Christians are Brotherly (verse 8)
Peter is here describing the qualities of Christian character that are needed in order to sustain a Christian community. The first requirements listed are those dealing with brotherly love. To be “harmonious” is to have a unity of mind. In particular, it is to be in agreement about the core, foundational truths of Christianity. When believers have the mind of Christ, differences will not divide the church, but enrich it (cf. Romans 15:5-6). Being of the same mind regarding Him will produce love for Him and for one another. To be “sympathetic” is to have a sensitive understanding of others’ situations. It is to be affected as if the circumstances were our own and to care deeply about their needs (cf. Romans 15:1; Hebrews 13:3). To be “brotherly” is to love one another as brothers, as Peter exhorts us in 1 Peter 1:22. To be “kindhearted” is to be compassionately moved within. It is the opposite of being harsh, cruel, and thoughtless. Instead, it involves tenderheartedness and thoughtfulness (cf. Ephesians 4:32; Colossians 3:12-15). To be “humble in spirit” refers to a selfless servant-heartedness. These characteristics display the glory of the church. We cannot allow the individualism of the West to trump these types of commands for commitment to community.
Called to Bless and Be Blessed (verse 9)
Revenge and retaliation should be so far from our minds and hearts that we should not be in the least bit hindered in seeking a blessing in response to evil or insult. There is a natural human tendency, as well as a societal expectation, to retaliate rather than bless. To bless is to pray for, to be kind in word and deed toward, and to promote the well-being of the other person. It is not begrudging compliance, but big-hearted confidence in the power of God in the gospel. But, sadly, the temptation when insulted or maliciously treated is to respond in kind—i.e., with gossip or outright slander. Returning evil for evil perpetuates a vicious cycle. When we respond like the world, rather than like Christ, we give reason for concern regarding our lives, our professions, and our standing before God.
Keep Away from Evil (verses 10-11)
Verses 10-11 give us directions for enjoying sweet communion with Christ even though the days are evil, and also sweet fellowship with one another even though sin rears its ugly head. First, we must guard our mouth (cf. James 3:1ff). The Bible takes the sins of our speech very seriously (Psalm 12:2; Matthew 12:36-37). Second, we must flee from all sin (i.e. “evil”). Third, we must do the will of the Lord (i.e. “good”). Fourth, we must pursue peace (cf. Hebrews 12:14). Peace is easily disrupted and lost. It can only be preserved if Christians do not insult and revile and if they extend forgiveness to those who harm and offend them.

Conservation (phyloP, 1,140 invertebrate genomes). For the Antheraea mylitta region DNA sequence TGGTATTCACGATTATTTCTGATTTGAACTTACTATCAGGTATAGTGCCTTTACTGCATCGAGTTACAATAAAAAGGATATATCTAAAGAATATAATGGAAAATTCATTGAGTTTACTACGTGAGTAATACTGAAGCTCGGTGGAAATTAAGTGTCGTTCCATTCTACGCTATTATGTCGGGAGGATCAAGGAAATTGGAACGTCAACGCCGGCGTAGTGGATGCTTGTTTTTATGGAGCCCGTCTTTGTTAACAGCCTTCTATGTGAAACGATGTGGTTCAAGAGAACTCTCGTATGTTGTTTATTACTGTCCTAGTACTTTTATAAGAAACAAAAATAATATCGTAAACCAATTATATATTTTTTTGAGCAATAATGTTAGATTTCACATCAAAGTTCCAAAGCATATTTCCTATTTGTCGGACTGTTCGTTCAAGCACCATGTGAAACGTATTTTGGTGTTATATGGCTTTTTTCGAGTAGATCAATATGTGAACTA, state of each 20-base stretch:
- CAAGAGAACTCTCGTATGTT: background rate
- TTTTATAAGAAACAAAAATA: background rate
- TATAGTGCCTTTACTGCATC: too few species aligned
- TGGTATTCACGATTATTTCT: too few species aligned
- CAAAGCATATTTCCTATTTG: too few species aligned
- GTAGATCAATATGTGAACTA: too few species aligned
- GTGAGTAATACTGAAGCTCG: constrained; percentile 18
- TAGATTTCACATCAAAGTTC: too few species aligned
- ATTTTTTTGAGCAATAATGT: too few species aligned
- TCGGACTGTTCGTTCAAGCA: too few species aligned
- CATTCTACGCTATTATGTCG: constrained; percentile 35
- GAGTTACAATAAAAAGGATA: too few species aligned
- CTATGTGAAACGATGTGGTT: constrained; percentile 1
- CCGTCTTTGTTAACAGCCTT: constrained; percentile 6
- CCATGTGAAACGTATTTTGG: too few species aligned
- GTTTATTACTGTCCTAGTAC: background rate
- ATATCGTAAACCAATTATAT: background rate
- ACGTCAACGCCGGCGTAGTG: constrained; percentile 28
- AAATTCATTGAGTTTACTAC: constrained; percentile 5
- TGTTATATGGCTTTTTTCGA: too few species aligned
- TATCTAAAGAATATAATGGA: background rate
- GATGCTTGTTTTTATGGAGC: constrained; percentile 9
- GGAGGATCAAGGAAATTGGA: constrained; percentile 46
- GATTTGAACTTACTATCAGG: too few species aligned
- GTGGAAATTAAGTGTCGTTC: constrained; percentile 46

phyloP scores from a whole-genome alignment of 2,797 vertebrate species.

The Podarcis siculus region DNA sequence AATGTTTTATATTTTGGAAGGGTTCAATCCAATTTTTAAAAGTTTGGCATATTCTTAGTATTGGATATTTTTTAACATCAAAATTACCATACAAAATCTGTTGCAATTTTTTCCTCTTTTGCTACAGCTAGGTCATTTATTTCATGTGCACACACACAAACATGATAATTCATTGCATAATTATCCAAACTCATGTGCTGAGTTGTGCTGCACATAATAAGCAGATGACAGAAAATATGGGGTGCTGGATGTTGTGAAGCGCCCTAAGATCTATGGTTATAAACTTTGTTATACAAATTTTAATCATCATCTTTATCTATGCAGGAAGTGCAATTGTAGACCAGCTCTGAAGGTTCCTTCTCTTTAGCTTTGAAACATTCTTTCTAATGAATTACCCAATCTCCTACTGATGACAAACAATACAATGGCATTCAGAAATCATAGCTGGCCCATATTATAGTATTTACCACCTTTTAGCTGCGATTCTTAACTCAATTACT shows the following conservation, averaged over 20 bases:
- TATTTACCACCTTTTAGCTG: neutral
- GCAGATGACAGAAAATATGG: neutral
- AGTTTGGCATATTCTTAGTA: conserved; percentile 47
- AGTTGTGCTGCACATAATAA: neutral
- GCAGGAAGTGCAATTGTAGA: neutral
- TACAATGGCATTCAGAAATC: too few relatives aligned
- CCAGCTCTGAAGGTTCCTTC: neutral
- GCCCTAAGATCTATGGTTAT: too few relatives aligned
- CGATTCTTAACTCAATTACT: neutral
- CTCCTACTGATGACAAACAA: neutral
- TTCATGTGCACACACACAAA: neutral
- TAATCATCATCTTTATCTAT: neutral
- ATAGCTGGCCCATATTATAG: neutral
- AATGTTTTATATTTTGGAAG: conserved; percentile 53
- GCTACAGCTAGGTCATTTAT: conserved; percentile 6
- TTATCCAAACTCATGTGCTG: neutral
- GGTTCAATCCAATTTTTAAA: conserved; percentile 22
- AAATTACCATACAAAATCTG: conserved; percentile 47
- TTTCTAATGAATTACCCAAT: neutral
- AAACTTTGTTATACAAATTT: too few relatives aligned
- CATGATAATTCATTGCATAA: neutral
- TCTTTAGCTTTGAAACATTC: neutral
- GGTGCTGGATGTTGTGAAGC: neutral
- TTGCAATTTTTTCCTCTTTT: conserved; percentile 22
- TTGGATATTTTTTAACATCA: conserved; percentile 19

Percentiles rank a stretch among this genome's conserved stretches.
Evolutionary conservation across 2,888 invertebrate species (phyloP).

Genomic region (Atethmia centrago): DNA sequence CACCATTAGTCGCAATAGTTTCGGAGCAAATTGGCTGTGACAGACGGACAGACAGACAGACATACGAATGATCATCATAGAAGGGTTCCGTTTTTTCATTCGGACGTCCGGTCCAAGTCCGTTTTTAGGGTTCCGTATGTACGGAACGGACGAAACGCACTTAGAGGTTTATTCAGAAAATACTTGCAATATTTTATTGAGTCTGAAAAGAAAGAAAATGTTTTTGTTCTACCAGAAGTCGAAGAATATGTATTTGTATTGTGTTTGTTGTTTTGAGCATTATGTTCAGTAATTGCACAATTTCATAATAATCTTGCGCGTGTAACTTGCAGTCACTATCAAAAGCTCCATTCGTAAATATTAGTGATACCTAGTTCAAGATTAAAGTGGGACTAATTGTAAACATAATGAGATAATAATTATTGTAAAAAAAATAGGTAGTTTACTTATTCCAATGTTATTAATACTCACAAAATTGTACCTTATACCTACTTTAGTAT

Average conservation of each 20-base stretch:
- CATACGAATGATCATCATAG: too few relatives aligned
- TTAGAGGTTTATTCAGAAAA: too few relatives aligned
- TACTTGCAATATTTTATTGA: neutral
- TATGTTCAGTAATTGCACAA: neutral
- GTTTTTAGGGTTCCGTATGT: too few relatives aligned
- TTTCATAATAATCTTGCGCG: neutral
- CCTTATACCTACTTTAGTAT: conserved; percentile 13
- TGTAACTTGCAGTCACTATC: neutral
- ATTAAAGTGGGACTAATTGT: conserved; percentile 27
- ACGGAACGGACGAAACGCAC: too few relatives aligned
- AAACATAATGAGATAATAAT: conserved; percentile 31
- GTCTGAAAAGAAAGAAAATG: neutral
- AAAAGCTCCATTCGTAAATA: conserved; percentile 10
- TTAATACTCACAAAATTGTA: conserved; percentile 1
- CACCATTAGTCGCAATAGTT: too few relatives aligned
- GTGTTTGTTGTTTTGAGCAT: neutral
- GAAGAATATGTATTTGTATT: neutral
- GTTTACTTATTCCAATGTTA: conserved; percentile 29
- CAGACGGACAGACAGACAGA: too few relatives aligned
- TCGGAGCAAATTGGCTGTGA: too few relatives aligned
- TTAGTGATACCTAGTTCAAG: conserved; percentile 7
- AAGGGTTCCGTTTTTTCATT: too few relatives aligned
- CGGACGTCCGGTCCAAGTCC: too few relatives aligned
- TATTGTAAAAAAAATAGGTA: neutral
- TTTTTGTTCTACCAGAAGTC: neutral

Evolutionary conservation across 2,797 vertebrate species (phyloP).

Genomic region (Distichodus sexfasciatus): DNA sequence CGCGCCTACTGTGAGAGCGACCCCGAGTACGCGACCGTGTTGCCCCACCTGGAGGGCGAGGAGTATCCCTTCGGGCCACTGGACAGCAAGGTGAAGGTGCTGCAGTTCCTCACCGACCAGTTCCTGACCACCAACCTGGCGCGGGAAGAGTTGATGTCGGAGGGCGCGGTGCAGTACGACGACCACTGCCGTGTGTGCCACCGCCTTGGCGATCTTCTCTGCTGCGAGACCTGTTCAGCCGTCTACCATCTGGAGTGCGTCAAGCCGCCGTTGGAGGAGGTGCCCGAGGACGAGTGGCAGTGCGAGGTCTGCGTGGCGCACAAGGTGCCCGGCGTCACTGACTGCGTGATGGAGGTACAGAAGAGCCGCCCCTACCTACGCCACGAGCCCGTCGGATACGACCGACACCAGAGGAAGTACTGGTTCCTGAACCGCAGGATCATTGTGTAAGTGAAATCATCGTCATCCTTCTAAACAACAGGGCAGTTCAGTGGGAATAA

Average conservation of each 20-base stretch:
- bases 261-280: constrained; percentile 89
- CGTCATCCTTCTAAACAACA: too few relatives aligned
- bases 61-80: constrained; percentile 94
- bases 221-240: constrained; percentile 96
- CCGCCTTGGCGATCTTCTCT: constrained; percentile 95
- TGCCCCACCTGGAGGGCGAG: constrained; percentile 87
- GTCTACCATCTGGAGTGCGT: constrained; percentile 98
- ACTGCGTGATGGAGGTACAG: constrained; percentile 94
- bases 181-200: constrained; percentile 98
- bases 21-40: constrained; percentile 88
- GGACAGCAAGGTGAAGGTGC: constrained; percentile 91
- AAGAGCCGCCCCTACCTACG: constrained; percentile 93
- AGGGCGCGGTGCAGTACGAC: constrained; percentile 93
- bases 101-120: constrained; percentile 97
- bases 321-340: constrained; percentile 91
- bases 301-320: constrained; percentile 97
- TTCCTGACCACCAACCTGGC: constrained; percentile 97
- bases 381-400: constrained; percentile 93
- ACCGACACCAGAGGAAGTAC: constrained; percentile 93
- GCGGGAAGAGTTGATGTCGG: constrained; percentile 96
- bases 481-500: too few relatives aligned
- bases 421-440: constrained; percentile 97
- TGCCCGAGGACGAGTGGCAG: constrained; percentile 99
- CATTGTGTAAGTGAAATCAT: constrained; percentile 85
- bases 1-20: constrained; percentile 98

The one who does these things is the one who “desires life, to love and see good days.” Peter is not promising a life filled with only good days. Instead, he is, in keeping with the Psalm he is quoting, promising the life that is ours in the world to come. The blessing of the inheritance is not earned by performing good works, but the blessing does belong to those who demonstrate good works. A transformed life, one that looks like the directions given in these verses, is necessary to obtain the inheritance.
Grace or Wrath (verse 12)
As motivation and incentive for godly living, not only are we given the promise of heaven but also God’s favor now. The favor of the Lord rests on the righteous. The fact that God’s ear is open to our prayers implies that He has a willing heart to answer them. On the one hand, there is a watchful and benevolent providence and an acceptance of the prayers of the righteous. On the other hand, there is eternal wrath for those who do evil. The choice in how to respond to others in every situation is a choice between being blessed by God or opposed by Him.
- This passage must be read in the light of the surrounding context of 1 Peter, and in particular that of 2:21ff. The character that should describe the Christian is the same character exemplified by the Lord. We are to love our enemies, do good to those who hate us, bless those who curse, and pray for those who mistreat us, because this is what we see in the teaching and life of Christ (cf. Luke 6:27-28; Phil 2:1-5). The epitome of Christian ethics is not revenge, repayment, or retaliation, but love. And it is not mere love acknowledged, but love expressed. What opportunities do you have to show love to your enemies and bless those who curse or mistreat you? How have the teaching and example of Christ and the character qualities listed by Peter affected the way you interact with those who mistreat you? In what ways are you expressing love to them?